The exhibition The Sandal – Anthropology of a Local Style focuses on a single object as a guide to investigating “Israeli forms.” The presentation of sandals in the exhibition seeks to celebrate an object that has become identified with the place, to look at the artisans who make them and the people who wear them, and learn how two horizontal strips of leather became a clear and distinct form that has been revolving among manufacturers for over ninety years. And this, despite the constant change of technologies, consumers, and tastes. From the kibbutz shoemakers to workshops on Tel Aviv’s Dizengoff Street, via shoe factories in Hebron to a casting and sewing factory in Tirat HaCarmel-we will try to understand how a local style was forged and how its forms endure.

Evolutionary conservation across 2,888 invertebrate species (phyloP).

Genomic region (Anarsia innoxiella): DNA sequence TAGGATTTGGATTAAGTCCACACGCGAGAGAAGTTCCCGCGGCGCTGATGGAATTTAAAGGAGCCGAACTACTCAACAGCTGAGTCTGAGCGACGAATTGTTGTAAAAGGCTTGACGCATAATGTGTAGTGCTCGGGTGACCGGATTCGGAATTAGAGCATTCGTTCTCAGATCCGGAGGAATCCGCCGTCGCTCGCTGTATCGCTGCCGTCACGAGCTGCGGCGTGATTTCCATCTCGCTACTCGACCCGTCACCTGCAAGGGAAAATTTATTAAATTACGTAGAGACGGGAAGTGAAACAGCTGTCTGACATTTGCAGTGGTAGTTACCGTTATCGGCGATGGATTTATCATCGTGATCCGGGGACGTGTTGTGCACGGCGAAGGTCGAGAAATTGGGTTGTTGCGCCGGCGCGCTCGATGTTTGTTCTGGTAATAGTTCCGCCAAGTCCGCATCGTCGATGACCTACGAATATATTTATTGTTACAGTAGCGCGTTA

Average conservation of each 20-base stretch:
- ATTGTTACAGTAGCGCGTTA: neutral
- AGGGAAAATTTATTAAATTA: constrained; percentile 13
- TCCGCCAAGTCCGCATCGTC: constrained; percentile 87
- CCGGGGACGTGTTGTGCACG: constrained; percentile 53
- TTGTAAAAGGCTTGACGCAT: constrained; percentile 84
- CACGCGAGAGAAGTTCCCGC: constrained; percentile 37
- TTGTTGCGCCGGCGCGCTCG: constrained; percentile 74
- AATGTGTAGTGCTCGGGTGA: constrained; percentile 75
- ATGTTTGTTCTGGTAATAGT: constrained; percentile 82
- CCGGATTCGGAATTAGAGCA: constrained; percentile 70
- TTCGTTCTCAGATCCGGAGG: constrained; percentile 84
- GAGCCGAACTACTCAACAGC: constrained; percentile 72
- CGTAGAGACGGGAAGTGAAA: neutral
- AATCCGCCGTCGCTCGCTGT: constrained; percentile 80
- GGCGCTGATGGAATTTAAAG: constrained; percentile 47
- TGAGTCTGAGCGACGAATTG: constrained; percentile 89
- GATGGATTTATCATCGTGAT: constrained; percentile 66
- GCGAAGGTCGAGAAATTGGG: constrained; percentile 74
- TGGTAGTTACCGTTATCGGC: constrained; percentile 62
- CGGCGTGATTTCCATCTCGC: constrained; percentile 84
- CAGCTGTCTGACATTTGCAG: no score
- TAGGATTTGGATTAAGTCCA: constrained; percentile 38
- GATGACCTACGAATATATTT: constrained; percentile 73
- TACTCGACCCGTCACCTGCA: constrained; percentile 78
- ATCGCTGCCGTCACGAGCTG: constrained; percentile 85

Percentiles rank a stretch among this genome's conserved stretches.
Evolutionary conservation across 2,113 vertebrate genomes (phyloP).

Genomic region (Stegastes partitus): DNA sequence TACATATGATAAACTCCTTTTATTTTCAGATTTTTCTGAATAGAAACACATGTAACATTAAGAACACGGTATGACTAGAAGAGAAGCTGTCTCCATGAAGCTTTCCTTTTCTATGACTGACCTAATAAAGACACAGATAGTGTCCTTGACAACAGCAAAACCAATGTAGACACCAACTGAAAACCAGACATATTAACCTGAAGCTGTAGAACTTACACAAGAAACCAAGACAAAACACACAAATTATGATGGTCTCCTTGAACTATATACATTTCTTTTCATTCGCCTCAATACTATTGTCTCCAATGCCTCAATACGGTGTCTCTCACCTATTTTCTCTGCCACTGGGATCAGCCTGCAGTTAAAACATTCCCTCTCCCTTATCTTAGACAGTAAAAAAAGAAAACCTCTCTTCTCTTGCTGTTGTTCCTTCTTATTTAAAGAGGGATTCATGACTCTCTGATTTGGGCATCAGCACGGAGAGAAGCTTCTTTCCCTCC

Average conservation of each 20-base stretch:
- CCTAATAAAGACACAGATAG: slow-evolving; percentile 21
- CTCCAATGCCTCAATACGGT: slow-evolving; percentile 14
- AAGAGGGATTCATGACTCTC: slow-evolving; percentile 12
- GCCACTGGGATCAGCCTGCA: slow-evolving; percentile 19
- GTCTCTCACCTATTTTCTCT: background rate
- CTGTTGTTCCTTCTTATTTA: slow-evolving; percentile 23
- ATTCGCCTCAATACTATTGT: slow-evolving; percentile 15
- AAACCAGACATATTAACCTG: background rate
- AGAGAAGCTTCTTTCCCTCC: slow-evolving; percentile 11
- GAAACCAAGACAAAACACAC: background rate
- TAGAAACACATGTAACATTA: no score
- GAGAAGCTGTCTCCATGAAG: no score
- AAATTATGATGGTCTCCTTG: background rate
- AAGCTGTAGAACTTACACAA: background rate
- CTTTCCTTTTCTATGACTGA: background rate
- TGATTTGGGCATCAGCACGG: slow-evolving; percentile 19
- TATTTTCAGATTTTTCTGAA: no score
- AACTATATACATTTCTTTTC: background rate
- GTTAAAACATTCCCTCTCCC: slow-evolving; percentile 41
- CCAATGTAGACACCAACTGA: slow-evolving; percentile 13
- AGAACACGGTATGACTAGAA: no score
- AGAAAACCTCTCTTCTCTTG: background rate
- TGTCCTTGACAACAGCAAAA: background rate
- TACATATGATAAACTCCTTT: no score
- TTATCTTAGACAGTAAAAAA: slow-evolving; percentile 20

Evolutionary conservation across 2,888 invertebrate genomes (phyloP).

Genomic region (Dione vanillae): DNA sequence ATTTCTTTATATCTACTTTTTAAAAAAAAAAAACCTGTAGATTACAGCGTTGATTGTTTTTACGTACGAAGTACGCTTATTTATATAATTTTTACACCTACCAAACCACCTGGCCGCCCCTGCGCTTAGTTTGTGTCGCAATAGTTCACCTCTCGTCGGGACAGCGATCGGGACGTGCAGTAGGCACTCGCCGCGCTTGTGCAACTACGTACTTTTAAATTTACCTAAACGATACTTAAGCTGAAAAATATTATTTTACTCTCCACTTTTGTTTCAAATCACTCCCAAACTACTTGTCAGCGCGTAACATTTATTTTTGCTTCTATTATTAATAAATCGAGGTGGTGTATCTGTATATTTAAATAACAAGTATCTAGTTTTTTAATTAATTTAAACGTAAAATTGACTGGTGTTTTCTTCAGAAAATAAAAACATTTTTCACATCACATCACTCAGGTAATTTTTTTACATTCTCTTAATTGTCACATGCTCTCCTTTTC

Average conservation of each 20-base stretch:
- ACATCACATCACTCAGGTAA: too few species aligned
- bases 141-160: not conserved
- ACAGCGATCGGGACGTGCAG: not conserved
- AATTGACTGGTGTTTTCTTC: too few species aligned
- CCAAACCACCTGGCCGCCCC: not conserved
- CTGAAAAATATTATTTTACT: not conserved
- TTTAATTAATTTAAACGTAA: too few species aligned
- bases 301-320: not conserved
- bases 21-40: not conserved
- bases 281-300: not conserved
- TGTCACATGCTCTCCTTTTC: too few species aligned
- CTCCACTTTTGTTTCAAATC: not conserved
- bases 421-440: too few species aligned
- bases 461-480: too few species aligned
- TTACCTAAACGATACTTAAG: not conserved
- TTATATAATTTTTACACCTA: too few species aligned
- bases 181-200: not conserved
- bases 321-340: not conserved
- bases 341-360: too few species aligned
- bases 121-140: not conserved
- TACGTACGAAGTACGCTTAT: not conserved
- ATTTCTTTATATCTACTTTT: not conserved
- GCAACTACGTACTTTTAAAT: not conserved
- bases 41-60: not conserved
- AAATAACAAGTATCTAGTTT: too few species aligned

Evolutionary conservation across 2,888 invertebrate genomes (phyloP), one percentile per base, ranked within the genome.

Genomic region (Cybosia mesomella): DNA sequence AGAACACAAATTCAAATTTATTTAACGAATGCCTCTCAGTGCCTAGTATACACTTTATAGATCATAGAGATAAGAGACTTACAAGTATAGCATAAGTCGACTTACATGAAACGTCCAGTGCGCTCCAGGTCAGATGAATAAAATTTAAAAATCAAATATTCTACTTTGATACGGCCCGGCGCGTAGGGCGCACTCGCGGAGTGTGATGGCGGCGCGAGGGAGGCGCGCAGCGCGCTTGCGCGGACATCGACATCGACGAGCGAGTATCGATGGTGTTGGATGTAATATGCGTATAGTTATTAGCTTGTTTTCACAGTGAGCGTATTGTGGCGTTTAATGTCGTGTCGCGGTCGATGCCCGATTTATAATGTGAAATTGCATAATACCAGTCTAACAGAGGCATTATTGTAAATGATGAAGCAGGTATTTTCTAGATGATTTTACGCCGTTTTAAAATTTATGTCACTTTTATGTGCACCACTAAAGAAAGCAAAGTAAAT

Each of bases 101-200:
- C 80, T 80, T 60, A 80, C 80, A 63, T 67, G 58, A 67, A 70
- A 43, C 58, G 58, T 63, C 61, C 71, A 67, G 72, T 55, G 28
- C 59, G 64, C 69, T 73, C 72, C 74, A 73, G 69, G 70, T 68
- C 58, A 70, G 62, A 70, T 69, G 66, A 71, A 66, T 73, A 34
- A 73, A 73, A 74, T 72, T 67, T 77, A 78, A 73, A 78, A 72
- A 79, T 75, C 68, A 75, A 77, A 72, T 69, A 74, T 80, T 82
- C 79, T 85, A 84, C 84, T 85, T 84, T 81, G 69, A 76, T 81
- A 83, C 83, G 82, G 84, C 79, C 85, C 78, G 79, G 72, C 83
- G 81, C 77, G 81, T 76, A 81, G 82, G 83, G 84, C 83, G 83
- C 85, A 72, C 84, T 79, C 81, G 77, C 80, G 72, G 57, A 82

The choice of the Tanakhi or Biblical sandal comes almost as a cliché. Like the Tembel hat, the embroidered shirt, and the khaki shorts, it is one of the prominent items in the dictionary of local objects. This dictionary, attributed to the pioneers and founders and the later hegemonic layers of Israeli society, has a deep and broad influence. The formal dictionary builds the stylistic language of place, dictates its continuity or resistance to it, as well as its renewed versions.
The question of “Israeli style” comes up often in research on the history of local material culture. Style is the same structure placing society in the creative act of one individual and making it the creation of the public. The social law of the aesthetic is responsible for the creation of civilized objects. Without fixed and stable forms, style cannot emerge. In recent years, the Ata and Maskit brands have been resurrected alongside that of the Nimrod Company, whose retro collection is presented here. They create an up-to-date three-way conversation about the style they themselves originated. Like Ata and Maskit, the sandals too, show that Israeli style aspires toward simplicity, ease of movement, and comfort.